Table A4. Study populations as defined in the included studies.
Table A4. Study populations as defined in the included studies.
NoStudyCDW Definitions/Study Population of Interest
1Gilbert 2018 (37)Adolescent males and females living in selected households in Haiti who were 13–24 years of age at the time of the survey. Child domestic servants in Haiti (known as “restavèks” aged under 18 years) perform unpaid labor at a higher-income, generally urban, in the homes of either strangers or kin in exchange for the child’s basic needs and education.
2Degraff 2016 (31)Child laborers aged 10 to 17 years engaged in ‘hazardous work’ categories according to the 2000 Brazilian population census data which includes domestic services, street work, construction and hazardous farming. No separate definition for CDW
3Zainab and Kadir 2016 (30)Children aged between 10–14 years performing domestic work at their employers’ homes.
4Gamlin 2015 (14)Children under 18 who work in the households of people other than their closest family doing domestic chores, caring for others, running errands and sometimes helping their employers run small businesses from home.
5Hesketh 2012 (15) Children under the age of 18 who work in an employer’s home performing household duties such as cooking, cleaning, child care and care of older people.
6Banerjee 2008 (27) Children aged under 14 performing domestic chores at others’ houses, caring for children, and running errands among other tasks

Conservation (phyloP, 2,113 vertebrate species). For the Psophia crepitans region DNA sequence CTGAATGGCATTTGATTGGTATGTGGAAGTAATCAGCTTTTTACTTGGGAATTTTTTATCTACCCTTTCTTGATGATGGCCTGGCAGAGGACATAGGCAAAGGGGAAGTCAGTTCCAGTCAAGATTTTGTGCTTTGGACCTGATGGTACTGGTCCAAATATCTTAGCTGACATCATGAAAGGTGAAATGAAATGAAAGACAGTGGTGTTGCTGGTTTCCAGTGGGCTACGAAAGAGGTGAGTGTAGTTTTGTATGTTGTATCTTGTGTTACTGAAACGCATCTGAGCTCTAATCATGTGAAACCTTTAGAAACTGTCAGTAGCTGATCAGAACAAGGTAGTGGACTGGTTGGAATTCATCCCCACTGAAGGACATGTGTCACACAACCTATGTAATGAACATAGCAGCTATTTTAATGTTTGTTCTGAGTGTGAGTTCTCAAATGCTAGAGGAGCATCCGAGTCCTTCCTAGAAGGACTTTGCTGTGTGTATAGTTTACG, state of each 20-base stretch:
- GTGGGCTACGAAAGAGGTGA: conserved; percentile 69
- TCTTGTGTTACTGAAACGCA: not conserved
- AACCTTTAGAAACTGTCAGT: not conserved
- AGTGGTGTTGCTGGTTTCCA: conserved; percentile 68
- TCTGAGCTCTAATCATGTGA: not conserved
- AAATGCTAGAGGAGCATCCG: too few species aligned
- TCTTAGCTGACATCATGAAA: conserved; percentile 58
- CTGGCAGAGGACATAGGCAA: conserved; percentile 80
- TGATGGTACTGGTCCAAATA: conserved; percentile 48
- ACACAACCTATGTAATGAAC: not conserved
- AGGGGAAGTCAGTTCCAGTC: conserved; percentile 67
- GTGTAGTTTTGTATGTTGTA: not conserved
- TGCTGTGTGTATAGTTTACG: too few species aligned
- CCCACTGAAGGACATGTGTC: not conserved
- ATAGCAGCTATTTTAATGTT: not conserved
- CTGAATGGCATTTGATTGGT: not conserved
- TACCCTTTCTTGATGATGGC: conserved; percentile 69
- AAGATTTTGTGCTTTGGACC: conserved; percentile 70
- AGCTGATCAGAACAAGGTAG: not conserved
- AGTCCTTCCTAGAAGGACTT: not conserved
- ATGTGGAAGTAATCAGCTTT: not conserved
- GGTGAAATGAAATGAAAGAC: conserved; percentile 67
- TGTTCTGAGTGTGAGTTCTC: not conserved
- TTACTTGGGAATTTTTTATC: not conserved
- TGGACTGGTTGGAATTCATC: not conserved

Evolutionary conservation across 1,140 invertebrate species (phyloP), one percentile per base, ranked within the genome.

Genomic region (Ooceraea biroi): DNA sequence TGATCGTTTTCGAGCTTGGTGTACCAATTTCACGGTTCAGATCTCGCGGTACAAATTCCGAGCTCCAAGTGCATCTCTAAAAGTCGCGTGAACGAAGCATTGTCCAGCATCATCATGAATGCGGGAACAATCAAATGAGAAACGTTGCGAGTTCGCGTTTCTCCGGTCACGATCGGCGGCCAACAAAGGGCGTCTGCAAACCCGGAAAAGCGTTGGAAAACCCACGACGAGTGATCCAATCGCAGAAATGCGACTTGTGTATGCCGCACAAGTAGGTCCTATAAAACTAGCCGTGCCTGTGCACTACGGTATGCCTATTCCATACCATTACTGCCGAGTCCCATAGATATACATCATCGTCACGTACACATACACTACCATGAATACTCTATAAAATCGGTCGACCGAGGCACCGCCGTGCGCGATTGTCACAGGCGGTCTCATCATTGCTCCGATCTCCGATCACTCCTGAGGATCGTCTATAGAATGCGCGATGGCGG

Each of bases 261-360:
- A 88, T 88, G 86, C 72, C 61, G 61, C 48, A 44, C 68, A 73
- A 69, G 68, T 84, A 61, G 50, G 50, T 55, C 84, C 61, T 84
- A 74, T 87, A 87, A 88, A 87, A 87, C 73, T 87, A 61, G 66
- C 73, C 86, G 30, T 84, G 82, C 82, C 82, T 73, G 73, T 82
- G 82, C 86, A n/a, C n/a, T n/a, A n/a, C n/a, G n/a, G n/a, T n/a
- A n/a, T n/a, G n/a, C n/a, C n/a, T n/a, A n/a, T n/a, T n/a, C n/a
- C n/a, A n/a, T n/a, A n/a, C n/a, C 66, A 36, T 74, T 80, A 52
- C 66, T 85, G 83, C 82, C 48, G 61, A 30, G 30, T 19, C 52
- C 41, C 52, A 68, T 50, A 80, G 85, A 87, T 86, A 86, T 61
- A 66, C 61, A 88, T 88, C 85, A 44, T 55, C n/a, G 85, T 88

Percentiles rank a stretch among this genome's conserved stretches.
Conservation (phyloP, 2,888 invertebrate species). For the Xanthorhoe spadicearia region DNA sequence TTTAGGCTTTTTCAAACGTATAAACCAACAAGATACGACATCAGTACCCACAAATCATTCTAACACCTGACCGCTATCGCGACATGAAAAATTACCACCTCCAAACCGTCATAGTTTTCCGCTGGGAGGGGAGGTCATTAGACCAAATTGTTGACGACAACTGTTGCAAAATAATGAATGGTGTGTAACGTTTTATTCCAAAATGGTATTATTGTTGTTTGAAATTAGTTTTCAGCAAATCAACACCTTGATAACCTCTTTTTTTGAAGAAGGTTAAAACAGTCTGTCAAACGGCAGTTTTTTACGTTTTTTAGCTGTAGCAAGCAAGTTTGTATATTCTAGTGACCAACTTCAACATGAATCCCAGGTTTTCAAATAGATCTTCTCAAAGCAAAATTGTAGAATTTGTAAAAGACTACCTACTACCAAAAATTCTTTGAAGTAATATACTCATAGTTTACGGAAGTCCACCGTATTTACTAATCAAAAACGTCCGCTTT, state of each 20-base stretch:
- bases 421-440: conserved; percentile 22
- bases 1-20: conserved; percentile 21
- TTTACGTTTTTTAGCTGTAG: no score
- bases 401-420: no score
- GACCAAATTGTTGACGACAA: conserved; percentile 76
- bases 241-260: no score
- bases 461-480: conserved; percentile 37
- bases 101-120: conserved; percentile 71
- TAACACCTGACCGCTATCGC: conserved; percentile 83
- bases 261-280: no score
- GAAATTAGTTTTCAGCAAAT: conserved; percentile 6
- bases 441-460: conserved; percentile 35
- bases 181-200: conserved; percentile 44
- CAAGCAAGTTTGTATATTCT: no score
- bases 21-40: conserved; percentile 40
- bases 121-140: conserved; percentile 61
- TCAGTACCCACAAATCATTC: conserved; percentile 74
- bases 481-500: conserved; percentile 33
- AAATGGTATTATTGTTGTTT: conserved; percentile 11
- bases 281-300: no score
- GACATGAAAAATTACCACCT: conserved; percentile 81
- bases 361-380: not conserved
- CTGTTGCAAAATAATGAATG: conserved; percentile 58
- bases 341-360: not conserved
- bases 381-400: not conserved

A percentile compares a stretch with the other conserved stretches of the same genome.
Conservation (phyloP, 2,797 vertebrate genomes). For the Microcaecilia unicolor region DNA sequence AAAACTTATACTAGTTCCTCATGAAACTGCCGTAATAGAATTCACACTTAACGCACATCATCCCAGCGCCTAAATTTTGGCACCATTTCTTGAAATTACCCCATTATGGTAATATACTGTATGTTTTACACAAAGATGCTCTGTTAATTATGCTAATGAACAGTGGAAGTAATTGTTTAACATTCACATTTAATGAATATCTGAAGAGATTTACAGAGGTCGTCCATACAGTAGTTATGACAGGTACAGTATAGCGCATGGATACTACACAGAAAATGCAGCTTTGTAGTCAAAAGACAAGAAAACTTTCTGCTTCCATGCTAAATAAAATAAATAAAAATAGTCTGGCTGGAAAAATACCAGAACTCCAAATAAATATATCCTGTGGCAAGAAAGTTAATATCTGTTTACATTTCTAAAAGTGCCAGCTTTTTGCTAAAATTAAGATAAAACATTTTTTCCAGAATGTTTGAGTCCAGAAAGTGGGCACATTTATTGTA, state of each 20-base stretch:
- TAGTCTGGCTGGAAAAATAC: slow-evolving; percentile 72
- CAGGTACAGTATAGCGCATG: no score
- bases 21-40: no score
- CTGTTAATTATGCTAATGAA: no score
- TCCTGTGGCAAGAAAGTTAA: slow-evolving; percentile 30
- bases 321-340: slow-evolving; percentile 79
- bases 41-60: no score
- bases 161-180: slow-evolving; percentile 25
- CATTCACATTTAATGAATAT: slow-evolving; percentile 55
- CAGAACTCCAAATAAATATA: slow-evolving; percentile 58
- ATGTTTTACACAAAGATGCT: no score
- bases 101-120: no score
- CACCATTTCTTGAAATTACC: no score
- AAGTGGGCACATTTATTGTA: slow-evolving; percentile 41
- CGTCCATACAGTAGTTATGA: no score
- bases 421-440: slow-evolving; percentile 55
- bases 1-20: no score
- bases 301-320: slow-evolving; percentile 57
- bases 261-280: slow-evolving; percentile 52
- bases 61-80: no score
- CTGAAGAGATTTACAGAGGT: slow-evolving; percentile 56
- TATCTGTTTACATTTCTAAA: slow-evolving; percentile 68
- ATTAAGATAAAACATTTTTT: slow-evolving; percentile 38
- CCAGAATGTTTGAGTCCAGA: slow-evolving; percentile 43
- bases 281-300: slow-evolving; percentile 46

7Alem 2006 (33) Children aged between 8 and 15 years engaged in paid or unpaid economic activities including domestic work, weaving, street work, commercial sex work, and work in establishments (shops, garages, hotels, carpentries, and metal workshops). Controls are child non-laborers of the same age randomly picked from the same household or from a neighboring household.
8ILO 2006 (10)Children aged under 18 years who perform domestic chores in the households of people other than their parents, regardless of the amount or kind of remuneration they receive
9ACPR, ILO 2006 (28) Children aged between 7–17 who work in the households of people other than their parents, regardless of the amount or kind of remuneration they receive.
10Save the children UK 2006 (12)Children in urban and rural areas currently working or who once worked as a CDW and who have been associated with drop-in non-formal education centers implemented by Save the children for more than 3 months. CDWs are children aged under 18 years who carry out domestic chores within people’s homes outside of their families for a wage in cash or kind.
11Benvengnú 2005 (36)young people aged between 5 and 17 years living in households in the sampling areas who perform activities that contribute to the production of market products, goods, or services, including unpaid activities (domestic, non-domestic, retail and other work). No definition of CDW